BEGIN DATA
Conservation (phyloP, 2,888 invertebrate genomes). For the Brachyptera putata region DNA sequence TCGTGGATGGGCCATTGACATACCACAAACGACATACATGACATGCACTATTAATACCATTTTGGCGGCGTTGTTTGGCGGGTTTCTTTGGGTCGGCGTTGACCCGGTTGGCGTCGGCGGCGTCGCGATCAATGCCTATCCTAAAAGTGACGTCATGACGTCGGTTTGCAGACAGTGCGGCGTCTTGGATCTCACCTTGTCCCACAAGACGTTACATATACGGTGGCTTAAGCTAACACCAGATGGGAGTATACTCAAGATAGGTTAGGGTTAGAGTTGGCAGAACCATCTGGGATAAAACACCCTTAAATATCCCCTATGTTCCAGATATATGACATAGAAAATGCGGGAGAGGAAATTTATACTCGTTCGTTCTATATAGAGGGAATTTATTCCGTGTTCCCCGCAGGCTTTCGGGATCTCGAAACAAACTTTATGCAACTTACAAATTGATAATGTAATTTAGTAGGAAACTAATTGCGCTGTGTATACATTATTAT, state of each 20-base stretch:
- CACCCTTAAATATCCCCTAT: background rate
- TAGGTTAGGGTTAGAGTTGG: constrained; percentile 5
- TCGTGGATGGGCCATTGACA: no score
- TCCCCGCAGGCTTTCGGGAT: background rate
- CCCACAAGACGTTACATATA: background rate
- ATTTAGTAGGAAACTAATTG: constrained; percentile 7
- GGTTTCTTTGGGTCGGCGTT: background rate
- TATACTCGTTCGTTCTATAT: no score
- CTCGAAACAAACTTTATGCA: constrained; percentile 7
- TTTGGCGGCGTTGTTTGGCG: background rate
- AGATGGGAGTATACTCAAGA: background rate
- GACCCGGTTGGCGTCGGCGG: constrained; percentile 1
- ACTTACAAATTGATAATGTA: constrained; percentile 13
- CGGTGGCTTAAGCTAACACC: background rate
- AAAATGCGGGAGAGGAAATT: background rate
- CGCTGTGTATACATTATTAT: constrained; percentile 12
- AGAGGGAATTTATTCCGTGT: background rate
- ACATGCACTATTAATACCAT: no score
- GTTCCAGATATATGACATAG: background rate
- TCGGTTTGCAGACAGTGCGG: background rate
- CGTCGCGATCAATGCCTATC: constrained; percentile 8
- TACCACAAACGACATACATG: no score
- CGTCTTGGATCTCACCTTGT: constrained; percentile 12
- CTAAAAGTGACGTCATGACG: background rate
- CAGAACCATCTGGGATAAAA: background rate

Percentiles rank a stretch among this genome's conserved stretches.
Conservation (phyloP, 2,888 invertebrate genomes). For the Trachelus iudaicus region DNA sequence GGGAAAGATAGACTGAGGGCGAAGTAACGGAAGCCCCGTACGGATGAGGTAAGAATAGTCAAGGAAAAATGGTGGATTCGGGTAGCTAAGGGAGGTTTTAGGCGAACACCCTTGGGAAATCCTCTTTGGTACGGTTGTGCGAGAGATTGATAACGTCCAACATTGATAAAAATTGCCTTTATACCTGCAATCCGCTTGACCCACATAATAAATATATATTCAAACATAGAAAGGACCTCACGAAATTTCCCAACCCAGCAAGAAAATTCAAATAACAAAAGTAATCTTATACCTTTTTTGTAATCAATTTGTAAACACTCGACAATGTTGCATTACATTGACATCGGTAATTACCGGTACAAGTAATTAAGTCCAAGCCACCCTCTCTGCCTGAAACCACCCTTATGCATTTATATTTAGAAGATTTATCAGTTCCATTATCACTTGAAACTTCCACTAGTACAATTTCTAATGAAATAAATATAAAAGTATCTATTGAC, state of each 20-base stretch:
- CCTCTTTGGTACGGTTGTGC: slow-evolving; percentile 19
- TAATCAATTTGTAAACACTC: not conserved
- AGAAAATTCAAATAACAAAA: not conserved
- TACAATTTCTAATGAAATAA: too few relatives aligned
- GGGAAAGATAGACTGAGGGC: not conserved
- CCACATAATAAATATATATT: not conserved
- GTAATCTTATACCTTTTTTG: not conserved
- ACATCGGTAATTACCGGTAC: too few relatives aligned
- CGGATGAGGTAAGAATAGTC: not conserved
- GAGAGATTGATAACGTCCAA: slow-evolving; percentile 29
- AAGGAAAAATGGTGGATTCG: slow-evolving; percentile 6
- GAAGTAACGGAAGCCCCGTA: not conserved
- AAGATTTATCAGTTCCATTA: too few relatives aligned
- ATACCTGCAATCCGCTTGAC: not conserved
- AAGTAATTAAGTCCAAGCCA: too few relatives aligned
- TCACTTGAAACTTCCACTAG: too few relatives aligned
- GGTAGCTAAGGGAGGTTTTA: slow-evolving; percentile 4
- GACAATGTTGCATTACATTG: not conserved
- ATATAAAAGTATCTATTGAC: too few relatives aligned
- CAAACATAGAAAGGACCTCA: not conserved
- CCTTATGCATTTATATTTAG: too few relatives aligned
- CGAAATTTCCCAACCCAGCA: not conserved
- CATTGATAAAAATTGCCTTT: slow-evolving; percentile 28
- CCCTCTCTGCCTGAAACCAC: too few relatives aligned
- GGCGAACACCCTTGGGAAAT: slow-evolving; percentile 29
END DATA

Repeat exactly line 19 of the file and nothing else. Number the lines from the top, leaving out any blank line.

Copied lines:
- ACATGCACTATTAATACCAT: no score